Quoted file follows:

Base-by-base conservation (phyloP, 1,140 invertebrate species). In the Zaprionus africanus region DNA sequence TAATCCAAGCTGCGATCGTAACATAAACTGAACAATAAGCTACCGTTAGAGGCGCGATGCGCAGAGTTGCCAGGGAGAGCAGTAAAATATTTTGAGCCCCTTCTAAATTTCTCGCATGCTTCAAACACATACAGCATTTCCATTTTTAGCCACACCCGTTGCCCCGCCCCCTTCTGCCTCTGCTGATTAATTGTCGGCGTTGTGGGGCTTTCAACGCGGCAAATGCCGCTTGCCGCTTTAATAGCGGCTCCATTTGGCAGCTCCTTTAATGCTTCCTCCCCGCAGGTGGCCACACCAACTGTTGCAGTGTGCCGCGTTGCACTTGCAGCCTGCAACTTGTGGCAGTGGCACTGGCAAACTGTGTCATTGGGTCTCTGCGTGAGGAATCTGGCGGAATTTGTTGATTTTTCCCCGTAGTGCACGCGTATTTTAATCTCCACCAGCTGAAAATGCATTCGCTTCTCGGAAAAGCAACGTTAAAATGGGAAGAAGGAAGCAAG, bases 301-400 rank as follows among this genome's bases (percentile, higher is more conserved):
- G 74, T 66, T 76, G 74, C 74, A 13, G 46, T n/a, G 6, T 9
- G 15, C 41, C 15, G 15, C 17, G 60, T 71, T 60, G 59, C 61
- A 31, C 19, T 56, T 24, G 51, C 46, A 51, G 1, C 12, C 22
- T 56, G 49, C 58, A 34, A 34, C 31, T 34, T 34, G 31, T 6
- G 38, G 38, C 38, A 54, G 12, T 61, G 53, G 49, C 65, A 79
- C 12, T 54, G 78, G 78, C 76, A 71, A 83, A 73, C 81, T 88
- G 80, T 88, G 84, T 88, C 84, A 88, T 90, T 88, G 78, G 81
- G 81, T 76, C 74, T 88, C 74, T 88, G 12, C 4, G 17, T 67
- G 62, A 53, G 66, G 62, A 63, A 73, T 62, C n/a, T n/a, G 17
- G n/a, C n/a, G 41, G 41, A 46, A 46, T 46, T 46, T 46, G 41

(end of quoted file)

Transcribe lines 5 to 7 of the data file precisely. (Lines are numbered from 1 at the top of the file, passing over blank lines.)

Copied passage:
- T 56, G 49, C 58, A 34, A 34, C 31, T 34, T 34, G 31, T 6
- G 38, G 38, C 38, A 54, G 12, T 61, G 53, G 49, C 65, A 79
- C 12, T 54, G 78, G 78, C 76, A 71, A 83, A 73, C 81, T 88